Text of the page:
It’s just not SHOCKtober until we watch a crappy sequel, and this one was pretty crappy. The original was no great masterpiece, but Cohen made God Told Me To in between, so I hoped he’d upped his game. I showed Katy a scene where the boom mic played a supporting role, but she was busy noticing that we’ve got the same couch as the 70’s couple. My favorite bit was a pigeon flying around the house, overdubbed with bat sounds.

Motherhood not working out as planned:

The one great idea here is that the isolated incident from part one turns into a national conspiracy (Cohen loves a good conspiracy), dad John Ryan from that movie returning to covertly assist couples with new or expecting mutant killer babies. Arizona dad Frederic Forrest (a Coppola fave) is a real prick – why did anyone put up with guys in the 70’s? New mom Kathleen Lloyd and underground mutant baby-hunting org head John Marley had shared the screen the year before in The Car (he’s the sheriff, she’s the girl whose entire house got run over). The movie tries to build suspense for a full hour so it won’t have to do anything else, then one-by-one POV-camera killings begin. I don’t get why the vigilante “volunteers” tent and gas a house their leader is still inside. In postscript, Forrest becomes either the new underground mutant-baby-hunter or the new underground mutant-baby-rescuer, it’s not clear which, but it’s not important since he’s been replaced by some more likable actors in It’s Alive 3. Nice to see Eddie Constantine here, though.

Mutant Baby is wearing his 3D glasses wrong:

As Nathan Rabin might say, this film is quite poor.

But look who co-stars:

It opens, as all respectable horror films do, with a tribal ritual sacrifice. Maverick tough guy journalist Michael Moriarty (star of Q: The Winged Serpent) is called back to the States and saddled with his neglected son Jeremy. They head to the country where Mike has inherited a family home in a town full of vampires led by Judge Andrew Duggan (Merrill’s Marauders). Jeremy falls in with the vampires, is sweet on a very young Tara Reid (Bunny Lebowski). The movie’s specific vampire mythology seems unclear, especially where it concerns Jeremy and Tara, even though the Judge tries to explain it to us. Maybe I wasn’t paying attention cuz I was wondering where the blue rubber-mask demon had gone, when Sam Fuller would appear, and what was going on with Moriarty. Mostly he and the movie seem resigned to their crappiness, the straightforward genre plot, but occasionally there’s a spark of life, some Cohen attitude in the dialogue, some fire out of Mike.

Finally, Fuller arrives as a nazi hunter turned game vampire killer. The two guys pretty quickly and easily start slaughtering the townsfolk, killing bunches as they sleep before getting cornered. Fuller fakes suicide – I wouldn’t have advised laying bloody and prone in a room full of vampires, but it seems to work out for him. The kid awakens from his pre-vamp haze and stakes the judge with an American flag.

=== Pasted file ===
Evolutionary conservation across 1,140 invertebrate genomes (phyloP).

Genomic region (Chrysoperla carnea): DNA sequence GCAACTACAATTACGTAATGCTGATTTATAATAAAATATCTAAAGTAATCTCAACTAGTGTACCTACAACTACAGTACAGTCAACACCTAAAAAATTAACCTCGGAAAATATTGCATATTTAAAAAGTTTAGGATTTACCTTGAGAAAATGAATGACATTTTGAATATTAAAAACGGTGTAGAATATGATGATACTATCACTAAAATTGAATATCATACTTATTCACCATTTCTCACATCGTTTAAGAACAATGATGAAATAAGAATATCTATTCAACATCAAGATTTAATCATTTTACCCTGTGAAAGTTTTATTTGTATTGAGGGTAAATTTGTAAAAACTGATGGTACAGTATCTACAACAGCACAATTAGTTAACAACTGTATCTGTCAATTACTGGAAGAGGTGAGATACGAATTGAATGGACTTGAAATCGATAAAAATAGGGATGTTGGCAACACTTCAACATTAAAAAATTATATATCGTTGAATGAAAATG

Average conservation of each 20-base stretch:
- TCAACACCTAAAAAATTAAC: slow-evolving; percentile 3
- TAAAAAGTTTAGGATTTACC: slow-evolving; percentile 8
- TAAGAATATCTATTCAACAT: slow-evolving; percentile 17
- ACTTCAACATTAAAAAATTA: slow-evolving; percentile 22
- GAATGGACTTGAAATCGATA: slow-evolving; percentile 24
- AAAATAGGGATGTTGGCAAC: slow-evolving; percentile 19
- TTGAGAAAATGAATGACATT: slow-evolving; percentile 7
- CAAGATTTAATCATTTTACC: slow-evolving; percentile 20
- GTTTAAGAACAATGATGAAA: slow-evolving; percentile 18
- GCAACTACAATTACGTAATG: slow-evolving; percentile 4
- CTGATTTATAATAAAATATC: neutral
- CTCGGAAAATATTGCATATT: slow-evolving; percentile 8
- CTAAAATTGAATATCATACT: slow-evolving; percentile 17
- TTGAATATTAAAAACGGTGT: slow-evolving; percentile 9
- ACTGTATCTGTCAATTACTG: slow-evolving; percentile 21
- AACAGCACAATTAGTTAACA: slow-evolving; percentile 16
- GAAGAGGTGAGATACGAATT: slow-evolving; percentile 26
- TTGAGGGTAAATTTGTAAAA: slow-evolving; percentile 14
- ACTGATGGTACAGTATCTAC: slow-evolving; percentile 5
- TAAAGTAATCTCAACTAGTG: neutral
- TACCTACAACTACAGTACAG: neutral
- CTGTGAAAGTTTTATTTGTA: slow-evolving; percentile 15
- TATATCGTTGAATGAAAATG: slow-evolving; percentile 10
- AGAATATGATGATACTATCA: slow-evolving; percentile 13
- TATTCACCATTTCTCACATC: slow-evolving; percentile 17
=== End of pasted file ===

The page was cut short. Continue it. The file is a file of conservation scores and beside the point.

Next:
Shooting the judge in the head does not work:

“Maybe his head just got loose and fell off.”

Shitty scat-singing pianist turned incompetent diamond thief Jimmy Quinn stumbles across the nest of a winged monster that has been terrorizing New York, snatching up rooftop sunbathers and window washers, and tries to use this knowledge for profit. As in God Told Me To, Cohen shines in picking up crowd scenes seemingly out in public and not on a closed set. I like that Cohen casts skilled but unattractive actors – lead cop David Carradine (Kill Bill, Boxcar Bertha) and thief Michael Moriarty (The Stuff, Pick Me Up) don’t seem much like movie leading men, but they’re perfect for this story.

Moriarty is dwarfed by the city:

Murderous cultist takes a volunteer:

Moriarty is the fascinatingly doomed, black center of the movie, on the run from his partners in the jewel heist he botched, but Carradine and his partner Richard “Shaft” Roundtree kill time trying to solve a series of grotesque murders, apparently committed by a cult trying to appease the beast. I have to question the skills of the investigators when Moriarty is brought into the station for beating a security guard who works at the top of the Chrysler building, and they continue to bargain with Moriarty, offering him a million (which he never gets) to tell them which tall building hosts the monster. Besides that little plot hole, it’s a pretty great movie.

“I can’t imagine that the monster would want to kill YOU, Richard Roundtree.”

The monster, just after crushing Richard Roundtree’s spine and dropping him 200 stories:

The Addiction (1995)

A black and white (but mostly black) arthouse vampire movie. Being a big fan of talky French cinema and a moderate fan of avant-garde, non-narrative films, I always hesitate to use the word “pretentious,” but it kind of seemed pretentious. Maybe I’m just afraid of philosophy, and since the lead character is getting her PhD in philosophy, there was lots of Sartre and Heidegger and the like.

With Edie Falco, who I didn’t recognize with long hair: